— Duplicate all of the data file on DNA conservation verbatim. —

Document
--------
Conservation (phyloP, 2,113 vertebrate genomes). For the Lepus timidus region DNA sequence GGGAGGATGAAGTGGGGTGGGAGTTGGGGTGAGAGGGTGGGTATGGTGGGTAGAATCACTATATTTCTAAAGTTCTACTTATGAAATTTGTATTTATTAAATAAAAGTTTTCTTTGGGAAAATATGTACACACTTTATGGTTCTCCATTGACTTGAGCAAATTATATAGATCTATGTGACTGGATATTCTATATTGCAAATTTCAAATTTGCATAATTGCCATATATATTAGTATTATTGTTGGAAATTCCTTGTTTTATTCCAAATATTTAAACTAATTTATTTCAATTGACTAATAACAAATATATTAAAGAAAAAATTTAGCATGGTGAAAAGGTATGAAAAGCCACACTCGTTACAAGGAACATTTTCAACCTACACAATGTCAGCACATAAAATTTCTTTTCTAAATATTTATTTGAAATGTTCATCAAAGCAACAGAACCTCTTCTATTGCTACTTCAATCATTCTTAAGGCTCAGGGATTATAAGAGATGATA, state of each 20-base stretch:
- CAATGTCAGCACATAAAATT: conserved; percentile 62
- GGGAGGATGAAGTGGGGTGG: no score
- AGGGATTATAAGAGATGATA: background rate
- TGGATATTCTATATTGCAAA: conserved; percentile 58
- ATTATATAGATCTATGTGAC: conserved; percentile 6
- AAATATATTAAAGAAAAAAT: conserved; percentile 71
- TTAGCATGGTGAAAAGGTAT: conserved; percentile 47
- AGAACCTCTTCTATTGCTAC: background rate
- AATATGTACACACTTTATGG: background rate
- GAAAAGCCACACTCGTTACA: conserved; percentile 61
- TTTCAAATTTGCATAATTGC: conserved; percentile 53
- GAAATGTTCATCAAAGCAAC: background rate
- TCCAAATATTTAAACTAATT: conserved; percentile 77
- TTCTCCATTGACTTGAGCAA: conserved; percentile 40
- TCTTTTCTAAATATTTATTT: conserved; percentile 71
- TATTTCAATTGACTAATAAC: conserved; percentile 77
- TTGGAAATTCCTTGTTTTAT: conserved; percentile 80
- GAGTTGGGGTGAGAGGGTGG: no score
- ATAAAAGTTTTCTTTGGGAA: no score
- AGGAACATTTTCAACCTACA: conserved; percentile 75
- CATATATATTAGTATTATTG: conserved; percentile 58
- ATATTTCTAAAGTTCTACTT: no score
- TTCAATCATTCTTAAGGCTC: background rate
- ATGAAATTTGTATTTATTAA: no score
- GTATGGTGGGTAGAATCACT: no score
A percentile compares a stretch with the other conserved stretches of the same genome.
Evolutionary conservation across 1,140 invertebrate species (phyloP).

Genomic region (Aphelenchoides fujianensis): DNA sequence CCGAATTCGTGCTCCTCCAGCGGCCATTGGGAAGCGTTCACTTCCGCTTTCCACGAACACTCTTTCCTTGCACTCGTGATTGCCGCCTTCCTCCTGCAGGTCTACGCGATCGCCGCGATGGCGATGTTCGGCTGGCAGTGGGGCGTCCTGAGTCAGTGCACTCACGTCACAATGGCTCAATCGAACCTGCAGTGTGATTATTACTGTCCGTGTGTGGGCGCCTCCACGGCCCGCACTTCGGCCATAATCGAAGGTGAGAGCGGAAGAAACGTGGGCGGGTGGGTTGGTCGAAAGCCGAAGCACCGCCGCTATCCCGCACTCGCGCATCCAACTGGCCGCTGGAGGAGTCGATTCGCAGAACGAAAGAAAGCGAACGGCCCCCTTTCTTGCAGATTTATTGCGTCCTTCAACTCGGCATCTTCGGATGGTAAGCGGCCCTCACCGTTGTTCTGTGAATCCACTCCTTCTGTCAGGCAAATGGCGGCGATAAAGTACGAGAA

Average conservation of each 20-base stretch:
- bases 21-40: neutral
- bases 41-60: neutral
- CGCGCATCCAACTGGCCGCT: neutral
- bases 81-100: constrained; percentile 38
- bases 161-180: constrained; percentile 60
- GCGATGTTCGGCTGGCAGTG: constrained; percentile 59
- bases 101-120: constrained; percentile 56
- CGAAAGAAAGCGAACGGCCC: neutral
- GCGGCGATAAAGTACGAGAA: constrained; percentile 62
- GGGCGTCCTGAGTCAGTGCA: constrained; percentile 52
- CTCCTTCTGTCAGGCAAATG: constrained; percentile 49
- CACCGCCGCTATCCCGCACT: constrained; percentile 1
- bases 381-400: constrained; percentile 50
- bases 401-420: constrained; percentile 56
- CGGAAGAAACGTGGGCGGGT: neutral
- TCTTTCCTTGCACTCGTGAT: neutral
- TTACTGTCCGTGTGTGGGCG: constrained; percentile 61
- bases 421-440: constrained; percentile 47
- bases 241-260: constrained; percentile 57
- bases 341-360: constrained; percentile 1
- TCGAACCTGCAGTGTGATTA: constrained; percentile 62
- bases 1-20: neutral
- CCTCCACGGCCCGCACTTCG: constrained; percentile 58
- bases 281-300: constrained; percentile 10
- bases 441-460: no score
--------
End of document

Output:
Conservation (phyloP, 2,113 vertebrate genomes). For the Lepus timidus region DNA sequence GGGAGGATGAAGTGGGGTGGGAGTTGGGGTGAGAGGGTGGGTATGGTGGGTAGAATCACTATATTTCTAAAGTTCTACTTATGAAATTTGTATTTATTAAATAAAAGTTTTCTTTGGGAAAATATGTACACACTTTATGGTTCTCCATTGACTTGAGCAAATTATATAGATCTATGTGACTGGATATTCTATATTGCAAATTTCAAATTTGCATAATTGCCATATATATTAGTATTATTGTTGGAAATTCCTTGTTTTATTCCAAATATTTAAACTAATTTATTTCAATTGACTAATAACAAATATATTAAAGAAAAAATTTAGCATGGTGAAAAGGTATGAAAAGCCACACTCGTTACAAGGAACATTTTCAACCTACACAATGTCAGCACATAAAATTTCTTTTCTAAATATTTATTTGAAATGTTCATCAAAGCAACAGAACCTCTTCTATTGCTACTTCAATCATTCTTAAGGCTCAGGGATTATAAGAGATGATA, state of each 20-base stretch:
- CAATGTCAGCACATAAAATT: conserved; percentile 62
- GGGAGGATGAAGTGGGGTGG: no score
- AGGGATTATAAGAGATGATA: background rate
- TGGATATTCTATATTGCAAA: conserved; percentile 58
- ATTATATAGATCTATGTGAC: conserved; percentile 6
- AAATATATTAAAGAAAAAAT: conserved; percentile 71
- TTAGCATGGTGAAAAGGTAT: conserved; percentile 47
- AGAACCTCTTCTATTGCTAC: background rate
- AATATGTACACACTTTATGG: background rate
- GAAAAGCCACACTCGTTACA: conserved; percentile 61
- TTTCAAATTTGCATAATTGC: conserved; percentile 53
- GAAATGTTCATCAAAGCAAC: background rate
- TCCAAATATTTAAACTAATT: conserved; percentile 77
- TTCTCCATTGACTTGAGCAA: conserved; percentile 40
- TCTTTTCTAAATATTTATTT: conserved; percentile 71
- TATTTCAATTGACTAATAAC: conserved; percentile 77
- TTGGAAATTCCTTGTTTTAT: conserved; percentile 80
- GAGTTGGGGTGAGAGGGTGG: no score
- ATAAAAGTTTTCTTTGGGAA: no score
- AGGAACATTTTCAACCTACA: conserved; percentile 75
- CATATATATTAGTATTATTG: conserved; percentile 58
- ATATTTCTAAAGTTCTACTT: no score
- TTCAATCATTCTTAAGGCTC: background rate
- ATGAAATTTGTATTTATTAA: no score
- GTATGGTGGGTAGAATCACT: no score
A percentile compares a stretch with the other conserved stretches of the same genome.
Evolutionary conservation across 1,140 invertebrate species (phyloP).

Genomic region (Aphelenchoides fujianensis): DNA sequence CCGAATTCGTGCTCCTCCAGCGGCCATTGGGAAGCGTTCACTTCCGCTTTCCACGAACACTCTTTCCTTGCACTCGTGATTGCCGCCTTCCTCCTGCAGGTCTACGCGATCGCCGCGATGGCGATGTTCGGCTGGCAGTGGGGCGTCCTGAGTCAGTGCACTCACGTCACAATGGCTCAATCGAACCTGCAGTGTGATTATTACTGTCCGTGTGTGGGCGCCTCCACGGCCCGCACTTCGGCCATAATCGAAGGTGAGAGCGGAAGAAACGTGGGCGGGTGGGTTGGTCGAAAGCCGAAGCACCGCCGCTATCCCGCACTCGCGCATCCAACTGGCCGCTGGAGGAGTCGATTCGCAGAACGAAAGAAAGCGAACGGCCCCCTTTCTTGCAGATTTATTGCGTCCTTCAACTCGGCATCTTCGGATGGTAAGCGGCCCTCACCGTTGTTCTGTGAATCCACTCCTTCTGTCAGGCAAATGGCGGCGATAAAGTACGAGAA

Average conservation of each 20-base stretch:
- bases 21-40: neutral
- bases 41-60: neutral
- CGCGCATCCAACTGGCCGCT: neutral
- bases 81-100: constrained; percentile 38
- bases 161-180: constrained; percentile 60
- GCGATGTTCGGCTGGCAGTG: constrained; percentile 59
- bases 101-120: constrained; percentile 56
- CGAAAGAAAGCGAACGGCCC: neutral
- GCGGCGATAAAGTACGAGAA: constrained; percentile 62
- GGGCGTCCTGAGTCAGTGCA: constrained; percentile 52
- CTCCTTCTGTCAGGCAAATG: constrained; percentile 49
- CACCGCCGCTATCCCGCACT: constrained; percentile 1
- bases 381-400: constrained; percentile 50
- bases 401-420: constrained; percentile 56
- CGGAAGAAACGTGGGCGGGT: neutral
- TCTTTCCTTGCACTCGTGAT: neutral
- TTACTGTCCGTGTGTGGGCG: constrained; percentile 61
- bases 421-440: constrained; percentile 47
- bases 241-260: constrained; percentile 57
- bases 341-360: constrained; percentile 1
- TCGAACCTGCAGTGTGATTA: constrained; percentile 62
- bases 1-20: neutral
- CCTCCACGGCCCGCACTTCG: constrained; percentile 58
- bases 281-300: constrained; percentile 10
- bases 441-460: no score